President Obama just finished speaking about Obamacare a few minutes ago. Several of his claims merit specific responses:
- The President claimed that Obamacare was serving as a “check on rising costs.” But what he didn’t say is that Obamacare is actually reducing costs—because it’s not. The non-partisan Medicare actuary concluded that Obamacare would raise national health spending by hundreds of billions of dollars.
- The President claimed that the 85 percent of individuals with employer-provided health insurance are seeing “better benefits.” But there’s a catch—nothing in life is free. For instance, Obamacare’s “free” preventive benefits in most cases will actually raise costs and premiums. And given that then-Senator Obama promised to lower premiums by $2,500 per family when selling his health plan in 2008, it’s another admission of how the law has fallen short.
- The President claimed that those buying health insurance in the individual market would see more choice lower premiums due to Obamacare. But that’s not what the Congressional Budget Office said: The non-partisan agency concluded that individuals would have fewer choices and would be forced to buy more expensive insurance, because Obamacare’s benefit mandates would drive up premiums:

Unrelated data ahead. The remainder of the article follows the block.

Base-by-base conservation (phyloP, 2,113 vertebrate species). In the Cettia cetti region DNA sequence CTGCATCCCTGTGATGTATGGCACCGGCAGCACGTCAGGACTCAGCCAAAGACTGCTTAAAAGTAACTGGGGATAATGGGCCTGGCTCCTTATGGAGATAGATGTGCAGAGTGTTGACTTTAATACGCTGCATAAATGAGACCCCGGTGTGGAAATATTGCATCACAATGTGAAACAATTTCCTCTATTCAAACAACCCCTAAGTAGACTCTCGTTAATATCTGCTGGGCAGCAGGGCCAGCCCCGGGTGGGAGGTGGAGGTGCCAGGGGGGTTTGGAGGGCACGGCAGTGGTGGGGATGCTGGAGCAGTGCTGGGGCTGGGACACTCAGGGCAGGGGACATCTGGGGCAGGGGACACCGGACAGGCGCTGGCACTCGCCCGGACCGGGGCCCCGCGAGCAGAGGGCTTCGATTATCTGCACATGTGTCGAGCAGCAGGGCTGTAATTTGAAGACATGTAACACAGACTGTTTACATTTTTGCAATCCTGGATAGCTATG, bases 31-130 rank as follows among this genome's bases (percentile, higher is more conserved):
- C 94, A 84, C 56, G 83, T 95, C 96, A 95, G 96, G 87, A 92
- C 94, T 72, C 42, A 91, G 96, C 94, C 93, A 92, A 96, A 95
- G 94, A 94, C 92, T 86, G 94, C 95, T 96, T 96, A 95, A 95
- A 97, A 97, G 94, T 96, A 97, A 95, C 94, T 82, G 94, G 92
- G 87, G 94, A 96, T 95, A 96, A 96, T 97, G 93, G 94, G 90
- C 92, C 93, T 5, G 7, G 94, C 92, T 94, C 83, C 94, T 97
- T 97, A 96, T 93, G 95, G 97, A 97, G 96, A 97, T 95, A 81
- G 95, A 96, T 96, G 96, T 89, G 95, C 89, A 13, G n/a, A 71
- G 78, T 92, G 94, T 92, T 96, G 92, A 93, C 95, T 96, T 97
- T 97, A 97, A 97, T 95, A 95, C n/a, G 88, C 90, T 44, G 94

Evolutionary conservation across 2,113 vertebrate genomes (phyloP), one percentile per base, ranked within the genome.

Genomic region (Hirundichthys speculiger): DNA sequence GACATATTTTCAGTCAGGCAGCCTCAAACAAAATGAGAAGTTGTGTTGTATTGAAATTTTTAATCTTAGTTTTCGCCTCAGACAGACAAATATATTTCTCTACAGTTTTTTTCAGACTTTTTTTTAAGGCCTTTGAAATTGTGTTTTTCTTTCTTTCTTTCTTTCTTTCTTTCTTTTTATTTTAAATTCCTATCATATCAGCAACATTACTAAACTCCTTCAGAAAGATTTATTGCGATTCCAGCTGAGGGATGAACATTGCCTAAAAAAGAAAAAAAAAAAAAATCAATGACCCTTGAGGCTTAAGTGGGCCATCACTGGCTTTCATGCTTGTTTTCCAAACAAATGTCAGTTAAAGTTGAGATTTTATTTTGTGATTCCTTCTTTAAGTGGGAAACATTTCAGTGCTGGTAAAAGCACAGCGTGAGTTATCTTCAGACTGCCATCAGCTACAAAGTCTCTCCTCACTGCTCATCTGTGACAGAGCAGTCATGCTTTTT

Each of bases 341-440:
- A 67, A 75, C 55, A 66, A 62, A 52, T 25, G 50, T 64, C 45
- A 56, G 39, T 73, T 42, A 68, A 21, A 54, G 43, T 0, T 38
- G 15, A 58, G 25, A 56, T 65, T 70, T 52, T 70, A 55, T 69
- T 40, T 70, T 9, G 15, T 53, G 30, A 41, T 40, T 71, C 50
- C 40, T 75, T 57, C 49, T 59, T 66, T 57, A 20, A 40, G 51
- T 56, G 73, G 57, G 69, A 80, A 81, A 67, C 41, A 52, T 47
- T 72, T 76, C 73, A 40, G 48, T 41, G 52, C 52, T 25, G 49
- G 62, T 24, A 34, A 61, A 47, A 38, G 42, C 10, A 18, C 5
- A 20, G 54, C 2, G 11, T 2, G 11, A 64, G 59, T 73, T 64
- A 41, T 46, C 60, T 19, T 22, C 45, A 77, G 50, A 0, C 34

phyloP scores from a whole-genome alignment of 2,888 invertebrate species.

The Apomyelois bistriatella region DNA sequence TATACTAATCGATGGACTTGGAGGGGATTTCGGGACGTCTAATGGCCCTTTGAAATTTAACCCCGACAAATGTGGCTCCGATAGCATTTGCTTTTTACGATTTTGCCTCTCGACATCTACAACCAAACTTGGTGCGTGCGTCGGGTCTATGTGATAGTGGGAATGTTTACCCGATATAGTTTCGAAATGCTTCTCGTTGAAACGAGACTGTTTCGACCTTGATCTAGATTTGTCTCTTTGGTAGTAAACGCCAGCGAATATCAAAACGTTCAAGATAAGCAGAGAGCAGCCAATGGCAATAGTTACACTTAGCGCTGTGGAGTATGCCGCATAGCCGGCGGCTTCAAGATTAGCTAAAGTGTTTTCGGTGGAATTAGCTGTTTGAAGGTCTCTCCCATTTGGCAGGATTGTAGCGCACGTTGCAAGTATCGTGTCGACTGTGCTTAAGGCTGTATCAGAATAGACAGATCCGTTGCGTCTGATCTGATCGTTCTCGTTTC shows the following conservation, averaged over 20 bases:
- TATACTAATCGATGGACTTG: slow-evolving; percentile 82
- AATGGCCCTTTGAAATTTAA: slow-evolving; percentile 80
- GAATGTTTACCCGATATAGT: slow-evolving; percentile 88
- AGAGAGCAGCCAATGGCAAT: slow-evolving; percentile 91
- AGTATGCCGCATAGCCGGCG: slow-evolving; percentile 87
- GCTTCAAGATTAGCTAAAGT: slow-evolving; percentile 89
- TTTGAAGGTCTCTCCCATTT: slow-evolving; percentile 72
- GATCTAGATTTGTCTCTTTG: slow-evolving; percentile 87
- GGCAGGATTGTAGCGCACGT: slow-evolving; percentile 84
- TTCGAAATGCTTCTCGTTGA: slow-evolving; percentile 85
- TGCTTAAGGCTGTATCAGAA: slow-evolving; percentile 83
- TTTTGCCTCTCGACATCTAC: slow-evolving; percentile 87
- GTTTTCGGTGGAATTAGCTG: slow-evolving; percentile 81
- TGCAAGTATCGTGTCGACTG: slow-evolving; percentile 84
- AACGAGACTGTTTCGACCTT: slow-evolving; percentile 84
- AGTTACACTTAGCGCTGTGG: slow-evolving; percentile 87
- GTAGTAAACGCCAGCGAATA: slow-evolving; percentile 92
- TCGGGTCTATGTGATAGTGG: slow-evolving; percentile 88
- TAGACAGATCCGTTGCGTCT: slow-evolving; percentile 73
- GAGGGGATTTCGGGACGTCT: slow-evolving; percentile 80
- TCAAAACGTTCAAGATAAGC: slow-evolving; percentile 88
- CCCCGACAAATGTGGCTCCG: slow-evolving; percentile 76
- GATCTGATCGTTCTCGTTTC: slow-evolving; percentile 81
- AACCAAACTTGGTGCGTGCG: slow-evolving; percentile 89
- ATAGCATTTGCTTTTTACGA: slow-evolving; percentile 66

Average premiums would be 27 percent to 30 percent higher because a greater amount of coverage would be obtained. In particular, the average insurance policy in this market would cover a substantially larger share of enrollees’ costs for health care (on average) and a slightly wider range of benefits. Those expansions would reflect both the minimum level of coverage (and related requirements) specified in the proposal and people’s decisions to purchase more extensive coverage in response to the structure of subsidies.
The President claimed that policymakers should not “refight old battles”—and he’s right. Not even rebate checks given to a few million policyholders can hide Obamacare’s failure to meet his pledge to lower premiums by $2,500 per family. He should finally admit that the law has failed to achieve his campaign promises. And Congress should use that failed promise as justification to refuse to spend a single dime on Obamacare.